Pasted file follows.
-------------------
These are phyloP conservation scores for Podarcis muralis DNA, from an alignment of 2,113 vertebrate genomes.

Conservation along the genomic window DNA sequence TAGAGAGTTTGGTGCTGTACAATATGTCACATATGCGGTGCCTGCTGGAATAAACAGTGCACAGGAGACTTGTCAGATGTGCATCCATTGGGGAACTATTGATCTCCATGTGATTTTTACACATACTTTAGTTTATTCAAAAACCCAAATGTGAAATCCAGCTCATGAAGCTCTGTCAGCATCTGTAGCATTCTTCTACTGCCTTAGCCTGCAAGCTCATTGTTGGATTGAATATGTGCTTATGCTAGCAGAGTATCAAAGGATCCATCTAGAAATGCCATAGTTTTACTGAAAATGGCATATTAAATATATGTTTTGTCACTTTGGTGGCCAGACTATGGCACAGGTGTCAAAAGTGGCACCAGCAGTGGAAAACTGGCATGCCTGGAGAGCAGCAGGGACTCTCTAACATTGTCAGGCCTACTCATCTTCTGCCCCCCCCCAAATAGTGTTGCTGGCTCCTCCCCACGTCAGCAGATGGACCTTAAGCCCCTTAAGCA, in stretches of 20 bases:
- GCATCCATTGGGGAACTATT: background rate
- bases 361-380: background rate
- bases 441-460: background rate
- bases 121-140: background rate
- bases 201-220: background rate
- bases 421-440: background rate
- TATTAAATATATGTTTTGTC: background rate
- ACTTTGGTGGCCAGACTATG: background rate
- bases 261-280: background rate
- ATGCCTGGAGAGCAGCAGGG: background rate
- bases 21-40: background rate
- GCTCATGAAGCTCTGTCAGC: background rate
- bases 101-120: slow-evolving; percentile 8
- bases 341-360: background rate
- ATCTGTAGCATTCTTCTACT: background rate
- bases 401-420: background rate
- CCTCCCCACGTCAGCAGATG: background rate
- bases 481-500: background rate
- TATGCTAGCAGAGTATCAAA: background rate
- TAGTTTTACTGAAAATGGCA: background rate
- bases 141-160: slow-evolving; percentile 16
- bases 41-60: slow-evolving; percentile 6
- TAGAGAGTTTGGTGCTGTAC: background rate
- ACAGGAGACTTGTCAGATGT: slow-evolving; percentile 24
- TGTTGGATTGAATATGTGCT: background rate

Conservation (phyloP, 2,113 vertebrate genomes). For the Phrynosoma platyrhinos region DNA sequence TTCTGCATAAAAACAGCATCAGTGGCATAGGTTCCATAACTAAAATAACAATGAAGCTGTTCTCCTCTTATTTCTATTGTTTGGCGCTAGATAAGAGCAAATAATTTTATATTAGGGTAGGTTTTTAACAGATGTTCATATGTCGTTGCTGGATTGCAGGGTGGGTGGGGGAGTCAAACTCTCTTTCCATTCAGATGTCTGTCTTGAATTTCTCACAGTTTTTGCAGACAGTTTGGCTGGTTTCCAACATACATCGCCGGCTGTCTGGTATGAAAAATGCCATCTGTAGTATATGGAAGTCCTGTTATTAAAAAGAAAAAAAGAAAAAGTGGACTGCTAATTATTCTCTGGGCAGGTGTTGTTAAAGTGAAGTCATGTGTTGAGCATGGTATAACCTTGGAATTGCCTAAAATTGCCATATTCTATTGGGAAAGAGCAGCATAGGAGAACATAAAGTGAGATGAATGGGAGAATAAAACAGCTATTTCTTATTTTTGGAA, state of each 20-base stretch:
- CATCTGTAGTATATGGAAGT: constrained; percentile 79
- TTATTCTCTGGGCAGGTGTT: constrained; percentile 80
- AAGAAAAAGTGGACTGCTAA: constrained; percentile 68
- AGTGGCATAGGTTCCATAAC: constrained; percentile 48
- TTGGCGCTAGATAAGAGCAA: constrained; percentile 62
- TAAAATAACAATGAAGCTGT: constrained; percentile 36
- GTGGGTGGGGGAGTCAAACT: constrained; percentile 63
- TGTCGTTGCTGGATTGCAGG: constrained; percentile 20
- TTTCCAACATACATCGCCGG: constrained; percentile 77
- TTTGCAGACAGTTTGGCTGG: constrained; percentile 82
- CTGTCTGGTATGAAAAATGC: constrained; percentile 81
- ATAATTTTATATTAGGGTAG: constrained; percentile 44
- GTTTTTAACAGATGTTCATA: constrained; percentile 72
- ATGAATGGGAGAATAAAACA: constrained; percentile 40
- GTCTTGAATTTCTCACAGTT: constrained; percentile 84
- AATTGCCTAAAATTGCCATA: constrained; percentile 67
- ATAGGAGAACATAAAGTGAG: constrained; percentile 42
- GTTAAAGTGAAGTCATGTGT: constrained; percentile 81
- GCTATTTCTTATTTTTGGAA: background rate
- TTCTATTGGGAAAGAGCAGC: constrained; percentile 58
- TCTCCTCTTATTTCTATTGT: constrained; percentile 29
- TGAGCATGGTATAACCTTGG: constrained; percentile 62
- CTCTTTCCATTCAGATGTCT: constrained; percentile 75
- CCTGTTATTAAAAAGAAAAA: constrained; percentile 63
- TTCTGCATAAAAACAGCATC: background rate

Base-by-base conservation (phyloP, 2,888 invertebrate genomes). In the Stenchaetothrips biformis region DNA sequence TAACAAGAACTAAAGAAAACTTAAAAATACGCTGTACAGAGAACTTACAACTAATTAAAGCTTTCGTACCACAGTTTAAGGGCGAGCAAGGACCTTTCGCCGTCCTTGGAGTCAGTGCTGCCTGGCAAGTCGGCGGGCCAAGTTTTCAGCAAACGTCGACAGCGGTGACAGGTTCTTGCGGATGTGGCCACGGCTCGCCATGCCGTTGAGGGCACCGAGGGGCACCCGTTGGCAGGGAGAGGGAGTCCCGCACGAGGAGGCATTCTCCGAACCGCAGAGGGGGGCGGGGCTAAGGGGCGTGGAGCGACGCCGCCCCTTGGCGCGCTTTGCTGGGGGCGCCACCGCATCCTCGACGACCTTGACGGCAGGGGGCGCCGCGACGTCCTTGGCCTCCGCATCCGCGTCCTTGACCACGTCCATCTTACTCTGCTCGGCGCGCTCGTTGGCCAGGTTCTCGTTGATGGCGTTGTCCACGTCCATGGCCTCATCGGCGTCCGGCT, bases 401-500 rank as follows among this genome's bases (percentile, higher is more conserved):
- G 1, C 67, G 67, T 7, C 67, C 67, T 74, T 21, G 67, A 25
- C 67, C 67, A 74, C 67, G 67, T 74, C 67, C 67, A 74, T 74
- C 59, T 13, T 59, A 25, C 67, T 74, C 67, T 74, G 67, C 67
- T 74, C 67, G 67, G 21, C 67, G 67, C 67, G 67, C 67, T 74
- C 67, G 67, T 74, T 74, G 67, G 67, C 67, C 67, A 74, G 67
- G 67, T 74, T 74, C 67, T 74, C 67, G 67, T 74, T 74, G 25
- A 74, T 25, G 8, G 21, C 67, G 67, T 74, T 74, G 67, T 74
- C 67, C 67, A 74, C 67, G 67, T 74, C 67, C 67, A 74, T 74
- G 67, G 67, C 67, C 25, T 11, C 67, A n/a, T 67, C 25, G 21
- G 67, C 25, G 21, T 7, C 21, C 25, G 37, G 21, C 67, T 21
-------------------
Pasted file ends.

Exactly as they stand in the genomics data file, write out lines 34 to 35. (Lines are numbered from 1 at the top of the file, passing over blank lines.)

- TAAAATAACAATGAAGCTGT: constrained; percentile 36
- GTGGGTGGGGGAGTCAAACT: constrained; percentile 63